Nari Ward: Scapegoat
Scapegoat, 2017. Steel, wood, concrete, tire tread, fire hose, 40 x 12 x 12 feet.
A colossal faux-stone head that recalls the enormous busts of historical figures, this forty-foot long hobby goat toy can be understood as satire of masculinity and the monument. Here Ward infantilizes the impulse towards the mammoth by adding handle bars to its head and a precarious wheel of rusted steel and used tire. Its title invoking those shamed and blamed by a group, Scapegoat addresses communal values and modes of inclusion and exclusion.
This exhibition appears courtesy the artist and Lehmann Maupin, New York and Hong Kong.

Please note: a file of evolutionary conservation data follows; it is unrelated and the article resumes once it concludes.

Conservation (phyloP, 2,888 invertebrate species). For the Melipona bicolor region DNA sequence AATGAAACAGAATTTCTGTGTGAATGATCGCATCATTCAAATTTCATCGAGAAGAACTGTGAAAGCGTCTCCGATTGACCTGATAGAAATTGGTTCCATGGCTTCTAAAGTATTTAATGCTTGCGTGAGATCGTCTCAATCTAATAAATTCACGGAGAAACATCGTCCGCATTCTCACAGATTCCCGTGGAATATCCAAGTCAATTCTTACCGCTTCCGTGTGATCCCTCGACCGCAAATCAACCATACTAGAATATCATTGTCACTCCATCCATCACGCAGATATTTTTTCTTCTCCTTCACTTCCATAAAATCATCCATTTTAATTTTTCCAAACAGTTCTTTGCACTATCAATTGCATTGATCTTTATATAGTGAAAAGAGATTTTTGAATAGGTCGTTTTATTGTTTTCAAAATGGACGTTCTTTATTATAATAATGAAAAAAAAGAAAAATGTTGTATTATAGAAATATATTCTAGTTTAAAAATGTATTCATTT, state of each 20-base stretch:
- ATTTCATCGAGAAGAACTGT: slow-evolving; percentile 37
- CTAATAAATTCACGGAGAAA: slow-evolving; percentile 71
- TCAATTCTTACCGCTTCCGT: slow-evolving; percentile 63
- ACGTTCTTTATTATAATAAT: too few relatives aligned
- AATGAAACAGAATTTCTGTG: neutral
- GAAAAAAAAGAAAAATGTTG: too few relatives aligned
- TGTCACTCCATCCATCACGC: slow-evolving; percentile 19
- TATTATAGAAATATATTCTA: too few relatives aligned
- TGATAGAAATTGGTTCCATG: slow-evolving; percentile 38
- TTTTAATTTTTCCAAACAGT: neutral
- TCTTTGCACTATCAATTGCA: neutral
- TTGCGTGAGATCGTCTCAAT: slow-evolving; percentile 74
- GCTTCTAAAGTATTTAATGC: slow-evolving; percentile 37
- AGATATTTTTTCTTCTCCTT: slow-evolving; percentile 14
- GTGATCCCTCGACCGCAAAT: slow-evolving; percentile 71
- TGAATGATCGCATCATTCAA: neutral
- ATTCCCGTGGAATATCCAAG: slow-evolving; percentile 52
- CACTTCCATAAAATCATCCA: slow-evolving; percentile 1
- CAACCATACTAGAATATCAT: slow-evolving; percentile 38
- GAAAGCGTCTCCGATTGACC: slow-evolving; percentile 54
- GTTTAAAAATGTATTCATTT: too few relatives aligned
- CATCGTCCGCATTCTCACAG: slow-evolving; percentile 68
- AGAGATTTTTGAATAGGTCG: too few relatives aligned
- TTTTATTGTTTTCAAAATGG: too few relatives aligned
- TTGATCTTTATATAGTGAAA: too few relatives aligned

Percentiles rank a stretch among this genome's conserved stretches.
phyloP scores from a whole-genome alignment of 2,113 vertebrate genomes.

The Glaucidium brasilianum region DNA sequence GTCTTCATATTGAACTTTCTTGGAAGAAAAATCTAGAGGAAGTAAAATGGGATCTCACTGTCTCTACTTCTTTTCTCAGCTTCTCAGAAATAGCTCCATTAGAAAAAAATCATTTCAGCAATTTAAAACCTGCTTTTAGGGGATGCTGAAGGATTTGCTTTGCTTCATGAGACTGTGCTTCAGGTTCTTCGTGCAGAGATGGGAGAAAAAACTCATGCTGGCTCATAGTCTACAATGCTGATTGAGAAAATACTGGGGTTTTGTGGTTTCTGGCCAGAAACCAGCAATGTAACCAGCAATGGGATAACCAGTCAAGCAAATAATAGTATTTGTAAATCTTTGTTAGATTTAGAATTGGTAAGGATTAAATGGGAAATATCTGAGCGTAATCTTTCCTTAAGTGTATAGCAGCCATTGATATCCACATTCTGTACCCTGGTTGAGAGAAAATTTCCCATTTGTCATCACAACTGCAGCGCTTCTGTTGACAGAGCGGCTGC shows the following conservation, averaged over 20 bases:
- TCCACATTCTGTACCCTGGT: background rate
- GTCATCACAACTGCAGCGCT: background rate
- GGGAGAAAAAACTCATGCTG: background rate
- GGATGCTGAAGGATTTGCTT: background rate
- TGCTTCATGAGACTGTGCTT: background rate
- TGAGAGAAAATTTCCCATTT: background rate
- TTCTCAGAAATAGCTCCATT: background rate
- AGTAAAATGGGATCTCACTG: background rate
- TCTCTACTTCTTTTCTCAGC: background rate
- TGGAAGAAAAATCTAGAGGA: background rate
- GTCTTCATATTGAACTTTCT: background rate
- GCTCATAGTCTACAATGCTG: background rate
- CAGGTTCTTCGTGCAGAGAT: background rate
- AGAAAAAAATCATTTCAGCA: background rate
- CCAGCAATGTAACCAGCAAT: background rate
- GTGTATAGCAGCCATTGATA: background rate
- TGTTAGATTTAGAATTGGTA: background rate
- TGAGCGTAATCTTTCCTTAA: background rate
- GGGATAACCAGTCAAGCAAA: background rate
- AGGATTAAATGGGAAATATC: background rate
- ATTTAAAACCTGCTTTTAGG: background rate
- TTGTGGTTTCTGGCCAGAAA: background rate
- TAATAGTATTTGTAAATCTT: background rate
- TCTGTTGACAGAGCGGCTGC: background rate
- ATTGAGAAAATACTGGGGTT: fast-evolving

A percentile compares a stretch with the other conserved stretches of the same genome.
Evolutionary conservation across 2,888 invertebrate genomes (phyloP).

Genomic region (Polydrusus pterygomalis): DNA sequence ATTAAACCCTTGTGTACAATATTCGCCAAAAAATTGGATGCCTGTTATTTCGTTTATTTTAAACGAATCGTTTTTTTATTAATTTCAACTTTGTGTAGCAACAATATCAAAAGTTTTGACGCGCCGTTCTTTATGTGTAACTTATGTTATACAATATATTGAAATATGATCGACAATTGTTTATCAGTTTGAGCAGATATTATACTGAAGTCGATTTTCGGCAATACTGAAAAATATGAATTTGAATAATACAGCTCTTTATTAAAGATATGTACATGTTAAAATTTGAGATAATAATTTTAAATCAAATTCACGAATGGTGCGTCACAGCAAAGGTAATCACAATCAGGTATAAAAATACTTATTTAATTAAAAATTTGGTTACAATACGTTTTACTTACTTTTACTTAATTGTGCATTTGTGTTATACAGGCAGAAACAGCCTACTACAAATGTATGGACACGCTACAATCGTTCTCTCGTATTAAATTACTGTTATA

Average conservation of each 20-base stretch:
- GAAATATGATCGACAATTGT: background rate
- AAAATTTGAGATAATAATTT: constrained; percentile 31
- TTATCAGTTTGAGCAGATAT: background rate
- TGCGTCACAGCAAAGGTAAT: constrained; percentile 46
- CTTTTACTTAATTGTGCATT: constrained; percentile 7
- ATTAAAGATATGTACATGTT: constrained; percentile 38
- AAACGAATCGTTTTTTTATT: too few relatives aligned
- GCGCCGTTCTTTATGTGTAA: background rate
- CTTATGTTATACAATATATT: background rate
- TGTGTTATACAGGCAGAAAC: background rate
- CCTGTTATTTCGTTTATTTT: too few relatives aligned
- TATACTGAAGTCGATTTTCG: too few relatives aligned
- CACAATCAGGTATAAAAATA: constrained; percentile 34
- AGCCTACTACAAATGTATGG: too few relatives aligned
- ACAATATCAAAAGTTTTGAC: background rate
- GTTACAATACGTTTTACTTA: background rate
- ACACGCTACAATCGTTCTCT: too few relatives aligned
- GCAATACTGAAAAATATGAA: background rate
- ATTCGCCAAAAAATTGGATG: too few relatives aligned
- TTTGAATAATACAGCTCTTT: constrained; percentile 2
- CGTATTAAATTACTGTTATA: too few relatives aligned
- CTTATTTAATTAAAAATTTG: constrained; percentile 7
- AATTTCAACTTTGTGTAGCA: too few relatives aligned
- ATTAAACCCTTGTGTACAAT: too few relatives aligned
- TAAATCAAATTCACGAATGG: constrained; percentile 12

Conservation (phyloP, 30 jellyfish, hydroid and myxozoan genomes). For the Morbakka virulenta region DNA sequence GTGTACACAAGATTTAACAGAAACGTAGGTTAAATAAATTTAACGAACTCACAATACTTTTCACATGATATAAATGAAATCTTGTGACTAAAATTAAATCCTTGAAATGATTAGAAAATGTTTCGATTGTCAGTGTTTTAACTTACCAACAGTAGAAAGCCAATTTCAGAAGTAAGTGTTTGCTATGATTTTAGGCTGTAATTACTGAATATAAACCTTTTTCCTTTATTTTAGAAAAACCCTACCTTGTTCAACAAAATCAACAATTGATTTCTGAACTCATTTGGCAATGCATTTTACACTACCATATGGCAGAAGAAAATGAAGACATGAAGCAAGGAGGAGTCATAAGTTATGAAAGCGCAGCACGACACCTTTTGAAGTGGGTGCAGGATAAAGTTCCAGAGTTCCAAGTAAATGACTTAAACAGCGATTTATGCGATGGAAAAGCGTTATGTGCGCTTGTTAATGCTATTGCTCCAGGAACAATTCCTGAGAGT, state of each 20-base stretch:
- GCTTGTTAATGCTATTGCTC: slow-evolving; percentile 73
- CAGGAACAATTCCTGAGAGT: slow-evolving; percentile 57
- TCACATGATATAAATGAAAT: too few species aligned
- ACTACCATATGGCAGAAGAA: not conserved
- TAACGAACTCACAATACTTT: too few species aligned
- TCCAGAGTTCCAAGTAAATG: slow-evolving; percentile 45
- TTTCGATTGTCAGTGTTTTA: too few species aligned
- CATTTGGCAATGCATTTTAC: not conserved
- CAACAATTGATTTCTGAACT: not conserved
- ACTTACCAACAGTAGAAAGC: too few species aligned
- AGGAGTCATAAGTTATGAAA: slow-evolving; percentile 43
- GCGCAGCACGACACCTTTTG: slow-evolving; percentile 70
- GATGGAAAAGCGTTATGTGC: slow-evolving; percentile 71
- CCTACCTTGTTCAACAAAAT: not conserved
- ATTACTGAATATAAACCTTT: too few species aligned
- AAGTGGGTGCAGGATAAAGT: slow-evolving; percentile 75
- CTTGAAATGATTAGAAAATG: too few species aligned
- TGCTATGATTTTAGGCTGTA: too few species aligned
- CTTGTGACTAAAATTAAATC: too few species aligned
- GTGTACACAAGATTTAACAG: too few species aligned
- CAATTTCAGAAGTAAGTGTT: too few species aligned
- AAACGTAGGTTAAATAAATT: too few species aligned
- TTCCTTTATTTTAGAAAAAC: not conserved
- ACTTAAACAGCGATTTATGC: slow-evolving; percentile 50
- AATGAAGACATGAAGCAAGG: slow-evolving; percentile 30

Nari Ward (b. 1963, St. Andrew, Jamaica; lives and works in New York) is known for his sculptural installations composed of discarded material found and collected in his neighborhood. He has repurposed objects such as baby strollers, shopping carts, bottles, doors, television sets, cash registers and shoelaces, among other materials. Ward re-contextualizes these found objects in thought-provoking juxtapositions that create complex, metaphorical meanings to confront social and political issues surrounding race, poverty, and consumer culture. Nari Ward received a BA from City University of New York, Hunter College in 1989, and an MFA from City University of New York, Brooklyn College in 1992. Ward has received numerous honors and distinctions such as the Joyce Award, The Joyce Foundation, Chicago (2015), and the Rome Prize, American Academy of Rome (2012), and awards from the American Academy of Arts and Letters, the National Endowment for the Arts, New York Foundation for the Arts, John Simon Guggenheim Foundation, and the Pollock-Krasner Foundation. Ward has also received commissions from the United Nations and the World Health Organization.